It's fun to dig into Rotation.org's deep resources and discover hidden treasures that stir my imagination.
Here are two great approaches to teaching with puppets that I want to highlight because I know many teachers shy away from puppets these days and don't need to.
More treasure to come!
"Not your Grandma's Puppets"
These two puppet treasures show a more imaginative and modern approach to puppeteering that will also appeal to older kids too.
In this Anointing of David lesson, students choose everyday objects to represent characters as they discover that while people judge based on appearances, God looks at a person's heart (and we should too). I like it because the everyday objects themselves don't reveal what's inside them, just like our own "appearance" isn't how we should be known by others. 1 Samuel 16:1-13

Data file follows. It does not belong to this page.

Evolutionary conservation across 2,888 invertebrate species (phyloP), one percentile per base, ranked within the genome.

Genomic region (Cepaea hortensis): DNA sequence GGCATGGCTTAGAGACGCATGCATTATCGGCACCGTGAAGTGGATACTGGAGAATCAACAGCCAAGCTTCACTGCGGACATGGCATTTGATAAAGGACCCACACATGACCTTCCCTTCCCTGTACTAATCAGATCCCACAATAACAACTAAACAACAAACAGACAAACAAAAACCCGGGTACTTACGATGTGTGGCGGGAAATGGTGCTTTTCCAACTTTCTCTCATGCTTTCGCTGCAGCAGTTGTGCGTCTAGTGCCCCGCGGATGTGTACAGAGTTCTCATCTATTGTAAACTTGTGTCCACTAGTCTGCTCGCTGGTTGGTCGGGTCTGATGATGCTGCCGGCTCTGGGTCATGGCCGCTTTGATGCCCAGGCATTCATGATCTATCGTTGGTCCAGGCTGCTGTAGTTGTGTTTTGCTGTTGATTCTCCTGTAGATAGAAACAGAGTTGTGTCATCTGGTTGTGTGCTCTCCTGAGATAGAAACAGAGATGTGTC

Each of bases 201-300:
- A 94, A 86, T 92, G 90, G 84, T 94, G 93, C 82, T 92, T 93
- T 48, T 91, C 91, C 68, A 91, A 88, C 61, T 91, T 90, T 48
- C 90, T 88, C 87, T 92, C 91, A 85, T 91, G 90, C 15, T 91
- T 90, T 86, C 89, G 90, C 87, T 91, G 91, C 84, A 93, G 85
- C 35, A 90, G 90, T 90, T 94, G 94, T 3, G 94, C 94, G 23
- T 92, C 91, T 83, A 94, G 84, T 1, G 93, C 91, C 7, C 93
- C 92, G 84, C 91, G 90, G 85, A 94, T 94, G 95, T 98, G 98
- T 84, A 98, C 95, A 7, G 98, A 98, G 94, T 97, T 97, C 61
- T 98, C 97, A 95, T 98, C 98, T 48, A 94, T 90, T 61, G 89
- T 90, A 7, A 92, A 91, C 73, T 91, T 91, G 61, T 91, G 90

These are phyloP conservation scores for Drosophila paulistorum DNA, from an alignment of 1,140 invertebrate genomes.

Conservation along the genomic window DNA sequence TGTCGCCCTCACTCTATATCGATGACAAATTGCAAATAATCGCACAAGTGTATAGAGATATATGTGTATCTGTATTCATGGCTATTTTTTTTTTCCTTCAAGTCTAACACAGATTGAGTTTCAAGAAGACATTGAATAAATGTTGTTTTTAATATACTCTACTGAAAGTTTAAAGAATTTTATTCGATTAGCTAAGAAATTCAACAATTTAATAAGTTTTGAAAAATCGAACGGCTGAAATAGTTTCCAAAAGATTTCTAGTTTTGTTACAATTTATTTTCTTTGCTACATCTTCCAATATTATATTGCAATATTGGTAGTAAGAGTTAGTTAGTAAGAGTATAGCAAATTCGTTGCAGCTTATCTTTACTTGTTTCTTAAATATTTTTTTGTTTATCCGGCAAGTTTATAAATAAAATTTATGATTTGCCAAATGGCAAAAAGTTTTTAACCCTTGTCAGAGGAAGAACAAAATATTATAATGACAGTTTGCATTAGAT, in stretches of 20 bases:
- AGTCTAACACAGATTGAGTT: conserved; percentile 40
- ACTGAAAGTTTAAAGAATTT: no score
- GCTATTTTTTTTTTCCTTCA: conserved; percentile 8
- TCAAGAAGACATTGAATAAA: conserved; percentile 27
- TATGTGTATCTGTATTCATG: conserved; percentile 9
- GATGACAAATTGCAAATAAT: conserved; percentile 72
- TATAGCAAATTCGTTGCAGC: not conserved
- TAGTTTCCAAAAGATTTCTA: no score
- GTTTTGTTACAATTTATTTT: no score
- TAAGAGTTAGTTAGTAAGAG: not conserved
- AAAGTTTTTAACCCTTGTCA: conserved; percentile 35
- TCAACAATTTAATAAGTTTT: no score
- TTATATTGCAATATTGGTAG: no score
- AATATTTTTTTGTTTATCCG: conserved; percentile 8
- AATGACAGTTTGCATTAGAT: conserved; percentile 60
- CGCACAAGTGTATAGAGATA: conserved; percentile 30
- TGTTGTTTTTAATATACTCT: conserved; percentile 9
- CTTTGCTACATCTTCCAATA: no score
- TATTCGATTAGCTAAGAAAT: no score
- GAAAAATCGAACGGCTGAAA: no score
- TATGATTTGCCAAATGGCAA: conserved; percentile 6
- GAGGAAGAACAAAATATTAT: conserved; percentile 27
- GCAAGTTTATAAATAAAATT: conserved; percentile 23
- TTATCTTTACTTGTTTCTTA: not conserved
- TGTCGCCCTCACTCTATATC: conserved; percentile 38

In this Good Samaritan -- Who Is My Neighbor puppet lesson, students choose kitchen utensils to present a skit called "The Good Spatula."
I like this because INSTEAD of choosing "a bearded man puppet" to be a priest, students have to use their imagination and knowledge of the character to choose an appropriate kitchen utensil (a fancy whisk for the priest? ) and move/act with that utensil in a way that conveys that character's attitude and actions.